MEPs vote to combat racist discrimination against Afro-Europeans
The European Parliament voted Tuesday to tackle structural racism faced by Europeans of African descent.
MEPs adopted a resolution calling on the EU and its member countries to address racist discrimination against Afro-Europeans, an estimated 15 million of whom currently live in the bloc. It was backed by 535 votes to 80, with 44 abstentions.
Amel Yacef, chair of the European Network Against Racism (ENAR), described the vote as a “historic watershed moment for the recognition of people of African descent in Europe.”
“The European Parliament is leading the way and sending a signal to EU member states to tackle structural racism that prevents black people from being included in European society,” said Yacef, adding: “The ball is now in their court: we need concrete action plans and specific measures now.”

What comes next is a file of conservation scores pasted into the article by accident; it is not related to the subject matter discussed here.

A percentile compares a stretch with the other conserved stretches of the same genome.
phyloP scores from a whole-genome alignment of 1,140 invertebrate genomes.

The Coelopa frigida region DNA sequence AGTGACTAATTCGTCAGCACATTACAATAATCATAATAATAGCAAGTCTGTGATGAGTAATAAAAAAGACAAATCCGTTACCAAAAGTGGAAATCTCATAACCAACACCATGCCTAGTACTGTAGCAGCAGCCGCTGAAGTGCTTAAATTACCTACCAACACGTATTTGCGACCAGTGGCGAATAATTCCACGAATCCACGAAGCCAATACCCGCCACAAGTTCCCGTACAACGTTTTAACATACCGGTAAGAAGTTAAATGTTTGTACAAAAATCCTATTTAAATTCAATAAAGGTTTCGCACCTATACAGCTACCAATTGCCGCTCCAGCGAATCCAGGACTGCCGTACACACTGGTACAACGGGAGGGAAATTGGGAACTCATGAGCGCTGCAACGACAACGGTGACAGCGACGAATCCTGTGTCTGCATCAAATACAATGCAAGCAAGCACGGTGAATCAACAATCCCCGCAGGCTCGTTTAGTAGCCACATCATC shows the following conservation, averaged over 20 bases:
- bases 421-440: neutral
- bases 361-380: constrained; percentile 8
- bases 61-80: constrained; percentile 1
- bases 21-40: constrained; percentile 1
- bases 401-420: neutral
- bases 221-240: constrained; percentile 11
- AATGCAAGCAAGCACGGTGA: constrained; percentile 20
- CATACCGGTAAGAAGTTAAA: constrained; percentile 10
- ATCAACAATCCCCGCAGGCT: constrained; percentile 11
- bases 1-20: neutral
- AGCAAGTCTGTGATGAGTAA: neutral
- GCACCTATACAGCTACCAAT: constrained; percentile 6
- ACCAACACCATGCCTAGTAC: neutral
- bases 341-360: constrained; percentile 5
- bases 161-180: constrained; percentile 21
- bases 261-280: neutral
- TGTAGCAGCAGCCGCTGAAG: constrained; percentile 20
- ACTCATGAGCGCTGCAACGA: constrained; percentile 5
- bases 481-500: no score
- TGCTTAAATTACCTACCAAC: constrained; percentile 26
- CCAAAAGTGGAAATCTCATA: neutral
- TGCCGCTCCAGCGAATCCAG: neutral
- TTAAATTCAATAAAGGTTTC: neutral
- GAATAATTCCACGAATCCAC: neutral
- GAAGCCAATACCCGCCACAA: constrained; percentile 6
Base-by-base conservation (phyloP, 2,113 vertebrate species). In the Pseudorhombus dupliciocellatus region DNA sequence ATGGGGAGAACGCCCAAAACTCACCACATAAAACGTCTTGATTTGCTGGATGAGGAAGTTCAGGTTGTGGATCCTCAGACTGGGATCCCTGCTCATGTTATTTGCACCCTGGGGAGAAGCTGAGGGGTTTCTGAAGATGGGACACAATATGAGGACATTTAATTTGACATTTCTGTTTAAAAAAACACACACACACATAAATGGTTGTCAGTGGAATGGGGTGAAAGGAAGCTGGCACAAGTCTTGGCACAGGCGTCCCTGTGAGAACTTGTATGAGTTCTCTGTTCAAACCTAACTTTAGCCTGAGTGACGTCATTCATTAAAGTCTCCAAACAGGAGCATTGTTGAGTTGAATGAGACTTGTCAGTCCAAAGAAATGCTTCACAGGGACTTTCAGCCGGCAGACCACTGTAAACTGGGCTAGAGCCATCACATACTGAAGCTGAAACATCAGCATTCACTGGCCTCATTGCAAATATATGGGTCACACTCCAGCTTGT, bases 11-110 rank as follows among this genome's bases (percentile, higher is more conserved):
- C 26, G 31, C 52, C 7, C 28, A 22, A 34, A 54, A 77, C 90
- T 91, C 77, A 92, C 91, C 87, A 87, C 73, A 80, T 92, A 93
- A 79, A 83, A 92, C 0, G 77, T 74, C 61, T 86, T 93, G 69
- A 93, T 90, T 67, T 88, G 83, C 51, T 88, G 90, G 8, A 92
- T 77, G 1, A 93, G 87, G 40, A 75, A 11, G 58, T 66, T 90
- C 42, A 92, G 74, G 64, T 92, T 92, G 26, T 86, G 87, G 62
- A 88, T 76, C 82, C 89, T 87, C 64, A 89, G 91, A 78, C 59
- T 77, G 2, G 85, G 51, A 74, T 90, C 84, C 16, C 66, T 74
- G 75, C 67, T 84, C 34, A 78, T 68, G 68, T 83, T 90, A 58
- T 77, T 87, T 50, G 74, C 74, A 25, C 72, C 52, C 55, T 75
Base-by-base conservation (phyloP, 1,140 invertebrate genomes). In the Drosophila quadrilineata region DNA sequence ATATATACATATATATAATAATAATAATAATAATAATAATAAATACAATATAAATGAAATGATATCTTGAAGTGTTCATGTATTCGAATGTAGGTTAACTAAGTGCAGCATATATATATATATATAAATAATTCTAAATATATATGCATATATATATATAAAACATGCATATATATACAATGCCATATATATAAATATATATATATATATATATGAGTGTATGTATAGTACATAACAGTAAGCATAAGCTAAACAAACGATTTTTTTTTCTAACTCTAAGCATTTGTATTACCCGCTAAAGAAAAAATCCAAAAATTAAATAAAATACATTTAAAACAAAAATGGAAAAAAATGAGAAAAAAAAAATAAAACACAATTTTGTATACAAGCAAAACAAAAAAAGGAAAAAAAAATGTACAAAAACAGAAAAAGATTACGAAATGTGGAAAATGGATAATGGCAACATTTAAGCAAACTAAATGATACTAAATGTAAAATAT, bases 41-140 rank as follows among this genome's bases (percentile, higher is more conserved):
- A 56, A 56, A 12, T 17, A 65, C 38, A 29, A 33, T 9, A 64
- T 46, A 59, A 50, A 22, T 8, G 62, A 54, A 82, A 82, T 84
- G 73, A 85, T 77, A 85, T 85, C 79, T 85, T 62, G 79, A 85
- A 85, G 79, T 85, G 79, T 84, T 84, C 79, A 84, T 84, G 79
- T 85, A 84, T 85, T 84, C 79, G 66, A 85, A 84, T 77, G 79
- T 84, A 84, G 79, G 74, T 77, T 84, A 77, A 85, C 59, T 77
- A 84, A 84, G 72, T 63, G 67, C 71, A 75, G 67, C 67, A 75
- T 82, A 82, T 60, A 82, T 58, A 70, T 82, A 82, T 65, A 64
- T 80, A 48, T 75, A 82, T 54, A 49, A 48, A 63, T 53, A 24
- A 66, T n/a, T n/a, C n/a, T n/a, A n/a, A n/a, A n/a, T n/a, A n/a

The resolution encourages national authorities within the EU to develop anti-racism measures aiming to end discrimination in fields such as education, criminal justice and housing.
In a press statement, MEPs urged the European Commission and EU member countries to “acknowledge the racist, discriminatory and xenophobic suffering of Afro-Europeans,” drawing attention to “numerous violent incidents and deaths” endured by people of African descent while held in police custody.
MEPs also called on EU institutions to “address and rectify past injustices and crimes against humanity” inflicted under European colonialism, encouraging member states to carry out “reparations” in the form of public apologies and the return of stolen artefacts.
In 2017, the European Commission’s “Diversity and Inclusion Charter” was criticised for its failure to stipulate guidelines and concrete measures aimed at monitoring inequality and tackling racial discrimination.